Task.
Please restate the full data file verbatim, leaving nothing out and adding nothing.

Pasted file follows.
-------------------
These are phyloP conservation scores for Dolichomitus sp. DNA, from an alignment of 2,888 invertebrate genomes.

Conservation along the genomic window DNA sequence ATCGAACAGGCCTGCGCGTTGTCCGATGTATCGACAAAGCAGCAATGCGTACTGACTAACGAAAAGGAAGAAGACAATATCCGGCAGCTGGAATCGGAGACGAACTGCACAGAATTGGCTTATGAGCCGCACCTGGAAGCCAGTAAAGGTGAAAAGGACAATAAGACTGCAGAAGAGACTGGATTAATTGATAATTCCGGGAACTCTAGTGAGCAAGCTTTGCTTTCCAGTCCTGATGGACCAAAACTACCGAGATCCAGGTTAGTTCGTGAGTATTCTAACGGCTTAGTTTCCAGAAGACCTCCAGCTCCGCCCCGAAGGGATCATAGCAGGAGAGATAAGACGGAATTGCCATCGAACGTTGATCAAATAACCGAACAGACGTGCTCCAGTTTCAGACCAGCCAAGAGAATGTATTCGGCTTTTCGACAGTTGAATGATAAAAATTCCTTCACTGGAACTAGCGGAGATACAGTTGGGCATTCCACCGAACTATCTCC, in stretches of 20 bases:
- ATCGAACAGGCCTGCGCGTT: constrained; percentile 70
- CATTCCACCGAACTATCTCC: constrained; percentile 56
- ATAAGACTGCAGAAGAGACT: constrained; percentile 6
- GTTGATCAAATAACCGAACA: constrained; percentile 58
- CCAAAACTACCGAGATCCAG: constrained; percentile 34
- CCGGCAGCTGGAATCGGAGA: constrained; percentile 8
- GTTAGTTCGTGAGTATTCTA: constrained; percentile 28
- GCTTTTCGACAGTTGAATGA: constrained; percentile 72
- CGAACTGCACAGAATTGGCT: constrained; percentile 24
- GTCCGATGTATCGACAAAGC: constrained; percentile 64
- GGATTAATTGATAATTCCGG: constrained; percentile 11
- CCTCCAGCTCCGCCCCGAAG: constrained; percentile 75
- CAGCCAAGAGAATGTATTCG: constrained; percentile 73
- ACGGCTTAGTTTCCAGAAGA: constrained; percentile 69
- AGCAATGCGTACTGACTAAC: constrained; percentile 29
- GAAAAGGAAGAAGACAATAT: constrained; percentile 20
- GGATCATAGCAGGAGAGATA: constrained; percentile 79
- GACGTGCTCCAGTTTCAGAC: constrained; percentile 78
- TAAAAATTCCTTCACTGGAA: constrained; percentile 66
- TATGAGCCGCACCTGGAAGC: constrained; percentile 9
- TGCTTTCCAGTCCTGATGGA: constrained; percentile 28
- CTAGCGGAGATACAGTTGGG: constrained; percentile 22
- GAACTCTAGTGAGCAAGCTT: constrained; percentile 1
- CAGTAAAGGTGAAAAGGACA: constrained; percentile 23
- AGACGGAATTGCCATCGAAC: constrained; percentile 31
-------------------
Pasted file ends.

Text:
These are phyloP conservation scores for Dolichomitus sp. DNA, from an alignment of 2,888 invertebrate genomes.

Conservation along the genomic window DNA sequence ATCGAACAGGCCTGCGCGTTGTCCGATGTATCGACAAAGCAGCAATGCGTACTGACTAACGAAAAGGAAGAAGACAATATCCGGCAGCTGGAATCGGAGACGAACTGCACAGAATTGGCTTATGAGCCGCACCTGGAAGCCAGTAAAGGTGAAAAGGACAATAAGACTGCAGAAGAGACTGGATTAATTGATAATTCCGGGAACTCTAGTGAGCAAGCTTTGCTTTCCAGTCCTGATGGACCAAAACTACCGAGATCCAGGTTAGTTCGTGAGTATTCTAACGGCTTAGTTTCCAGAAGACCTCCAGCTCCGCCCCGAAGGGATCATAGCAGGAGAGATAAGACGGAATTGCCATCGAACGTTGATCAAATAACCGAACAGACGTGCTCCAGTTTCAGACCAGCCAAGAGAATGTATTCGGCTTTTCGACAGTTGAATGATAAAAATTCCTTCACTGGAACTAGCGGAGATACAGTTGGGCATTCCACCGAACTATCTCC, in stretches of 20 bases:
- ATCGAACAGGCCTGCGCGTT: constrained; percentile 70
- CATTCCACCGAACTATCTCC: constrained; percentile 56
- ATAAGACTGCAGAAGAGACT: constrained; percentile 6
- GTTGATCAAATAACCGAACA: constrained; percentile 58
- CCAAAACTACCGAGATCCAG: constrained; percentile 34
- CCGGCAGCTGGAATCGGAGA: constrained; percentile 8
- GTTAGTTCGTGAGTATTCTA: constrained; percentile 28
- GCTTTTCGACAGTTGAATGA: constrained; percentile 72
- CGAACTGCACAGAATTGGCT: constrained; percentile 24
- GTCCGATGTATCGACAAAGC: constrained; percentile 64
- GGATTAATTGATAATTCCGG: constrained; percentile 11
- CCTCCAGCTCCGCCCCGAAG: constrained; percentile 75
- CAGCCAAGAGAATGTATTCG: constrained; percentile 73
- ACGGCTTAGTTTCCAGAAGA: constrained; percentile 69
- AGCAATGCGTACTGACTAAC: constrained; percentile 29
- GAAAAGGAAGAAGACAATAT: constrained; percentile 20
- GGATCATAGCAGGAGAGATA: constrained; percentile 79
- GACGTGCTCCAGTTTCAGAC: constrained; percentile 78
- TAAAAATTCCTTCACTGGAA: constrained; percentile 66
- TATGAGCCGCACCTGGAAGC: constrained; percentile 9
- TGCTTTCCAGTCCTGATGGA: constrained; percentile 28
- CTAGCGGAGATACAGTTGGG: constrained; percentile 22
- GAACTCTAGTGAGCAAGCTT: constrained; percentile 1
- CAGTAAAGGTGAAAAGGACA: constrained; percentile 23
- AGACGGAATTGCCATCGAAC: constrained; percentile 31